Iraq: Long-Term Costs and Benefits
How do economists think about winning the war against Saddam Hussein's Iraq?
April 22, 2003
Many Europeans believe that America has fought the war primarily to control Iraq's oil reserves. However, these conspiracy theorists evidently overlook the fact that Iraq's oil production is worth only about $25 billion per annum — while the war will probably cost over $100 billion.
It will probably also cost another $20-30 billion to restore Iraqi oil output to its 1979 peak of 3.5 million barrels per day. Ultimately, Iraqi oil itself is no bargain.
The truth is that the United States has fought the war because it viewed Saddam Hussein as a long-term threat to the security of the region.
And the United States wants to promote democratic values in the Middle East.
There will be advantages to controlling Iraq's oil. But they will be modest in comparison to the cost of the war — and the political and economic risk associated with it.
The main cost of that political and economic risk will be felt in the financial markets. After all, that is where such risk is priced. What possible future costs will those markets register?
Financial markets will continue to be concerned about the cost of the war. They are paying especially close attention to its potential impact on both the U.S. budget deficit and the current account deficit.
At this stage, foreign holdings of U.S. securities are now equal to 71% of GDP.
And the U.S. dollar will always be vulnerable to perceptions that U.S. fiscal policy will further depress national savings — and expand the current account deficit.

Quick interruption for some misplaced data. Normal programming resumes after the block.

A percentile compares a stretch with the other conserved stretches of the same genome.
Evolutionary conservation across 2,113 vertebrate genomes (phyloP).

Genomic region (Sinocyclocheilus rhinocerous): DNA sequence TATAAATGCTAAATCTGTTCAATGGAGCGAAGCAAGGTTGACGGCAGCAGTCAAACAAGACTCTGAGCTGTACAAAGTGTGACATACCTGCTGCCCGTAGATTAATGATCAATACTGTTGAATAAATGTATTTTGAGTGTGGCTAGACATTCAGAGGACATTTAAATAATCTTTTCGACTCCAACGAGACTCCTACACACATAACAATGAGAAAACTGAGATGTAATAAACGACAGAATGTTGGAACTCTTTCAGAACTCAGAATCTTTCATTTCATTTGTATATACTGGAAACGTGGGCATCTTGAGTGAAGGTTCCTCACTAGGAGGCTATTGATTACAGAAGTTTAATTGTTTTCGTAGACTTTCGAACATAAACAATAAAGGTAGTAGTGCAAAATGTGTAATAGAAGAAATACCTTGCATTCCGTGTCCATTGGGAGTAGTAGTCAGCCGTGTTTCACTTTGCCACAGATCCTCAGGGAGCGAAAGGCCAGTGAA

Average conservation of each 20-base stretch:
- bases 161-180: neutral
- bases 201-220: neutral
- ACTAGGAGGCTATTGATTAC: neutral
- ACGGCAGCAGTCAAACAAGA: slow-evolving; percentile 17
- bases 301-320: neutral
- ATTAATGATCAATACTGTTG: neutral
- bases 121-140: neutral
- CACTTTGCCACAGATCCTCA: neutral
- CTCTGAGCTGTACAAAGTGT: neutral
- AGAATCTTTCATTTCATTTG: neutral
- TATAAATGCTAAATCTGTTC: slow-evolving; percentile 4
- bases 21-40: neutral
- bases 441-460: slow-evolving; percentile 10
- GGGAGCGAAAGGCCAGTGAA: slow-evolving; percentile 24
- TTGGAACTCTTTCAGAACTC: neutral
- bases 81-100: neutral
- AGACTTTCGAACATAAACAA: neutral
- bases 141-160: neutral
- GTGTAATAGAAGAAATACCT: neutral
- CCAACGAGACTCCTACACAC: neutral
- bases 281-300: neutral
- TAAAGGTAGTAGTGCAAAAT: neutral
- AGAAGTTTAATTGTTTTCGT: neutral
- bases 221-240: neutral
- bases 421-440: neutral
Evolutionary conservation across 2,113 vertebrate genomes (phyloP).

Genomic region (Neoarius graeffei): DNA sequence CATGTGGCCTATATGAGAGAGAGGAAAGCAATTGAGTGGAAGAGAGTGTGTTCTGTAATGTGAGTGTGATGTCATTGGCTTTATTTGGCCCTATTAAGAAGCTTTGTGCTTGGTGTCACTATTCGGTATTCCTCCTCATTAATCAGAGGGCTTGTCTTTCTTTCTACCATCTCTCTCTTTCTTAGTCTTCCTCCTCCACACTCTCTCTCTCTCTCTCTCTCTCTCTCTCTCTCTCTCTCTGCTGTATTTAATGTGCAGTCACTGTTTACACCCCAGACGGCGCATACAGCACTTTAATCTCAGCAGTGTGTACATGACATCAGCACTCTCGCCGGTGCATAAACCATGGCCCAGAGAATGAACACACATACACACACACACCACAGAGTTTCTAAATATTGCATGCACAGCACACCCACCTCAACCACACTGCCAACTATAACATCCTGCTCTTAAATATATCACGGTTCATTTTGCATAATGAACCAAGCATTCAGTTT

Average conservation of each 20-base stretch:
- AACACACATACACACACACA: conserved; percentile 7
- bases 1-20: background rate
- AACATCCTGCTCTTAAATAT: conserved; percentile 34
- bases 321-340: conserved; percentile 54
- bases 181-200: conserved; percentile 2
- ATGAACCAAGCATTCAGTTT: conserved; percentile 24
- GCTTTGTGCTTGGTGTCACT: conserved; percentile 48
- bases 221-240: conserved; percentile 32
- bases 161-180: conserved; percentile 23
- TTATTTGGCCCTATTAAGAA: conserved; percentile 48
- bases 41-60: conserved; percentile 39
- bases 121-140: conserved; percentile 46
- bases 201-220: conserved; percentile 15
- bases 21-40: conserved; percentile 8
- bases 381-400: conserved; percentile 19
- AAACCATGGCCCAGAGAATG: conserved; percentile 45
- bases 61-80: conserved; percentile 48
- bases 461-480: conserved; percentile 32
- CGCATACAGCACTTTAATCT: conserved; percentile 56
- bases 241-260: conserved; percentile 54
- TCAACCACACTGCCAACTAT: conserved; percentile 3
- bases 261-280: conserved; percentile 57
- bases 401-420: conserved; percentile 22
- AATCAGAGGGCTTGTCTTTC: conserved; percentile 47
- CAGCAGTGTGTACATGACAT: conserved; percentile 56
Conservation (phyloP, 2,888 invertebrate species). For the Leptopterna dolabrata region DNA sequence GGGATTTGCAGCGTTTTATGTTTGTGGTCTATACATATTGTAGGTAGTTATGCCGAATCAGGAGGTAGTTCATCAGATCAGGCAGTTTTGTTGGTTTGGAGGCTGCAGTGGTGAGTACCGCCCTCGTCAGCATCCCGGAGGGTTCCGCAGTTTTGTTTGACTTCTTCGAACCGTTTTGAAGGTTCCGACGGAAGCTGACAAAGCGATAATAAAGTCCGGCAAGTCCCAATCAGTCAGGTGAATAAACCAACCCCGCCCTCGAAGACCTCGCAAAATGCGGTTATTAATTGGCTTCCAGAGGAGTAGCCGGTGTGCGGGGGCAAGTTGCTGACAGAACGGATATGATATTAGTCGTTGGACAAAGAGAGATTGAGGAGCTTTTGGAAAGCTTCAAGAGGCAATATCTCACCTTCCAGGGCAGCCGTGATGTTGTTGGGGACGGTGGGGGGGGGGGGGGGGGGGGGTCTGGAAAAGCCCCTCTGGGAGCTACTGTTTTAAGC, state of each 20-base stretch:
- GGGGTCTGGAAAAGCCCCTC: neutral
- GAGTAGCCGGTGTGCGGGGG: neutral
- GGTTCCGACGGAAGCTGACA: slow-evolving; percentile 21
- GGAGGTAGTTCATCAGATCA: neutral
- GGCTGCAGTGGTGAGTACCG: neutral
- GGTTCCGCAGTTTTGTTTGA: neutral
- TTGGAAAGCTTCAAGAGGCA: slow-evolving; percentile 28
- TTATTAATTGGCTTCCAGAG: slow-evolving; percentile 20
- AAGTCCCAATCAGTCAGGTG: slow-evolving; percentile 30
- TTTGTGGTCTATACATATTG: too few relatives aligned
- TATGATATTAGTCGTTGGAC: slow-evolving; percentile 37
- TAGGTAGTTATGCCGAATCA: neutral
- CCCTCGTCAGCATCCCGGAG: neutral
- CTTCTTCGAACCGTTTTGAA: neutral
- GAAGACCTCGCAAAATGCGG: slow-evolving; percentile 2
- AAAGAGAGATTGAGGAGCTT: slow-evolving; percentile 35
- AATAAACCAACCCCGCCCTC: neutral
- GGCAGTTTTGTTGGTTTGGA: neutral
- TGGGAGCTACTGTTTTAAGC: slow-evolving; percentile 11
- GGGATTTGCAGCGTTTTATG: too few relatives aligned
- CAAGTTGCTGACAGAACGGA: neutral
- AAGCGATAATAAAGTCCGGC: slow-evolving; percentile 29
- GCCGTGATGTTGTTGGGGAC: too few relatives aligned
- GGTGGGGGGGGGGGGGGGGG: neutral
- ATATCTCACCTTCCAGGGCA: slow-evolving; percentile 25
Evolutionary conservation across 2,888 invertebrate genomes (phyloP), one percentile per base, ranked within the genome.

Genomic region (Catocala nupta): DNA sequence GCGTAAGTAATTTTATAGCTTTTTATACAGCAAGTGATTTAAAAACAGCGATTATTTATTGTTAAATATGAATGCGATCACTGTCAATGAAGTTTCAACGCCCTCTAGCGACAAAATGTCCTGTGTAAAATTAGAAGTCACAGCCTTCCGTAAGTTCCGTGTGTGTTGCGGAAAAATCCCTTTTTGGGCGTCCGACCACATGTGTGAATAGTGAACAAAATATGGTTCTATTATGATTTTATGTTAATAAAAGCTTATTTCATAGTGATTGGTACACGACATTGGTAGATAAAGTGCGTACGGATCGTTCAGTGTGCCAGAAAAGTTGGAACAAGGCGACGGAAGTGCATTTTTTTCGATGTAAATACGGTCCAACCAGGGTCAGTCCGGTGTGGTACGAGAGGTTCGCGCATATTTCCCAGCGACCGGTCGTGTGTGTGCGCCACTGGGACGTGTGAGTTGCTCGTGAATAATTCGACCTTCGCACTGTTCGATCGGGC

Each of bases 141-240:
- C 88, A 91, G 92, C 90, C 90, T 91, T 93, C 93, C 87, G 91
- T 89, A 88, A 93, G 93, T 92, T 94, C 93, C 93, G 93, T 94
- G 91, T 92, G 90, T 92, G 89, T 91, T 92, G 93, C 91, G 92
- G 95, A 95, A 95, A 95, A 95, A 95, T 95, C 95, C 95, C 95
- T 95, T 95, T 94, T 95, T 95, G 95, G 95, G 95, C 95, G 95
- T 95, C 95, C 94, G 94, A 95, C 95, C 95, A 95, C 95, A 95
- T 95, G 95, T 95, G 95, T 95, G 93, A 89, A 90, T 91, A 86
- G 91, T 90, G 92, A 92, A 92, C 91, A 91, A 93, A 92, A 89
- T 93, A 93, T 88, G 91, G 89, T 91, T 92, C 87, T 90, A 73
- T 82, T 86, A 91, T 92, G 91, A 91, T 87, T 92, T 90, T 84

What about the Iraq war? Will it add to perceptions of U.S. weakness in this context?
The war could easily expand the U.S. budget deficit by $100 billion. That sounds like a lot.
Compared to previous wars in U.S. history, however, the cost is modest. The Second World War cost 33% of GDP. The Korean War cost 5% of GDP — and the Vietnam War cost 12% of GDP.
The current war with Iraq will cost the United States about 1% of its GDP. The cost of the occupation is unlikely to exceed 0.3% of GDP per annum. Ultimately, financial markets are likely to conclude that the financial risk to the United States is smaller than they first believed.
But there is good news for the U.S. Treasury, as well. The defeat of Saddam Hussein and his sons will also reduce the long-term costs of containment in the region.
The cost of the containment policy was higher than many people realize.
Prior to the war, the United States devoted about 30,000 troops, 30 ships (including a carrier battle group) — and about 250 aircraft to patrolling the region.
That was a long-term, permanent cost. So the $100 billion spent in 2003 for the war against Saddam Hussein will result in substantial savings in the future.
Ultimately, I view the direct financial costs for the war as surprisingly affordable. There may be much to debate in terms of politics — and the path to real and lasting peace in Iraq is still likely to be rocky.
But from the point of view of U.S. finances, the war is finished. It is simply not a big enough event to make a dent in the U.S. economy.
|A History of U.S. War Costs|
Chicago-based macroeconomist and chairman of David Hale Global Economics, Inc. David Hale was formerly chief economist for Kemper Financial Services, and was named global chief economist for Zurich Financial Services when Zurich purchased Kemperin 1995. He advised the group’s fund management and insurance operations on both the economic outlook and a wide range of public […]